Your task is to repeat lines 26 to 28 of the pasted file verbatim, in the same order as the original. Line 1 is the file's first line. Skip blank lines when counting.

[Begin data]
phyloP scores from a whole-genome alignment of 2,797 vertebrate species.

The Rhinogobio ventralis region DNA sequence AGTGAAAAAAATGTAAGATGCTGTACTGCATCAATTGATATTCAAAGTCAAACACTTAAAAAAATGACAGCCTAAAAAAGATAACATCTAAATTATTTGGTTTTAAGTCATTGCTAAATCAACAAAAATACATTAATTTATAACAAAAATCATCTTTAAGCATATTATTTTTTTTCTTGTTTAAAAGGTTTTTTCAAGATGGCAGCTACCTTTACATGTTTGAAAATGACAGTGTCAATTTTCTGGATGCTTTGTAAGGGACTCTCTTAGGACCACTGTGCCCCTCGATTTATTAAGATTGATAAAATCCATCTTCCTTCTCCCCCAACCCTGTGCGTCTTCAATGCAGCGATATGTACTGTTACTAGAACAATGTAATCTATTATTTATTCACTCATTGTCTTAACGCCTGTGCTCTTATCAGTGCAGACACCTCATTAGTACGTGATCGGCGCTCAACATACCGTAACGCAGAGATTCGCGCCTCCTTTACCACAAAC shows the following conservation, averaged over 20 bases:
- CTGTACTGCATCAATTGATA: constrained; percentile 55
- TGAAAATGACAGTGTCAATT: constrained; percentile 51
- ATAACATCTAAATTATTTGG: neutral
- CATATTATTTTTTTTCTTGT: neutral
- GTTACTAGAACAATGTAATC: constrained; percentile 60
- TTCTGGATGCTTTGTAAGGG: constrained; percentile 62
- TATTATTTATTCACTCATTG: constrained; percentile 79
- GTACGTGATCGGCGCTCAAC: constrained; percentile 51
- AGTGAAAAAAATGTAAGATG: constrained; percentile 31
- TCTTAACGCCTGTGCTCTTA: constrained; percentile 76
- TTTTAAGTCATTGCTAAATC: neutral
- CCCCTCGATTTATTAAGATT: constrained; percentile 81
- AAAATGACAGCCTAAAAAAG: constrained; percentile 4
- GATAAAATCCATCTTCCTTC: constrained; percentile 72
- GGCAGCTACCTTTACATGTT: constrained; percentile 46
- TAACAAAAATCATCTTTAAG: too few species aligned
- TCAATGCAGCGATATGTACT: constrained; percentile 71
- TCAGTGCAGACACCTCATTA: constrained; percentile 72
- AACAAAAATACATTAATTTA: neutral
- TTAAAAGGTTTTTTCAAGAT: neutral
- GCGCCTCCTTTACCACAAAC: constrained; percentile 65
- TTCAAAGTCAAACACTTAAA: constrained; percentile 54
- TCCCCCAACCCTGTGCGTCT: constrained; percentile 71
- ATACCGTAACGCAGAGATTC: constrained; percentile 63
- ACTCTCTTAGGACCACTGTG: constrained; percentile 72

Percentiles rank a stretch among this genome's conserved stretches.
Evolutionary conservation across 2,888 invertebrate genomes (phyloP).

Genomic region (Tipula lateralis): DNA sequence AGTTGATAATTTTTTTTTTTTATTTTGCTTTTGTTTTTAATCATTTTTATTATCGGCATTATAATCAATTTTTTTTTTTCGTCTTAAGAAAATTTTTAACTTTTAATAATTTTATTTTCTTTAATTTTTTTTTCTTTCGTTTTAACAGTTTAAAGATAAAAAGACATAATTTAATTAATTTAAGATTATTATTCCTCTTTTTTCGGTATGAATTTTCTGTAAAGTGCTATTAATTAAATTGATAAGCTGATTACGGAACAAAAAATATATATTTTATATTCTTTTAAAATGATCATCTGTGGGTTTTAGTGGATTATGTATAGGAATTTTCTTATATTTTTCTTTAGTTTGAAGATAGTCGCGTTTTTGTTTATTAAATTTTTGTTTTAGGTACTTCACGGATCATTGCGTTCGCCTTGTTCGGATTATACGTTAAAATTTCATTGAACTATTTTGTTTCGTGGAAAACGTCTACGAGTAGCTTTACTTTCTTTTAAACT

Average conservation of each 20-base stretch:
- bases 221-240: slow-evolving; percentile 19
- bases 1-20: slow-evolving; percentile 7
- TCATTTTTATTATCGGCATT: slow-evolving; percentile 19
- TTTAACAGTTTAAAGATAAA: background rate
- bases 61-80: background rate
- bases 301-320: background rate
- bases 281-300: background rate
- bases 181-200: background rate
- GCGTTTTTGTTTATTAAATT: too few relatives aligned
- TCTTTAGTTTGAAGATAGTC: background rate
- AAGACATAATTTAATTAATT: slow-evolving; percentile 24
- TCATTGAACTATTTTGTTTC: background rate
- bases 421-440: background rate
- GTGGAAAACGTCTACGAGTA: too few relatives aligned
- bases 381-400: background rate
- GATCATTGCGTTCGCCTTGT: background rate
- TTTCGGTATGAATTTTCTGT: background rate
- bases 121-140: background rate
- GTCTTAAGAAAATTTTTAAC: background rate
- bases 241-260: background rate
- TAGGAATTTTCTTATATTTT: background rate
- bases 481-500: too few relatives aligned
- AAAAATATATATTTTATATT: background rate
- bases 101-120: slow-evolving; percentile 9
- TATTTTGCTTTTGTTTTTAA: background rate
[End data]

- ATACCGTAACGCAGAGATTC: constrained; percentile 63
- ACTCTCTTAGGACCACTGTG: constrained; percentile 72

Percentiles rank a stretch among this genome's conserved stretches.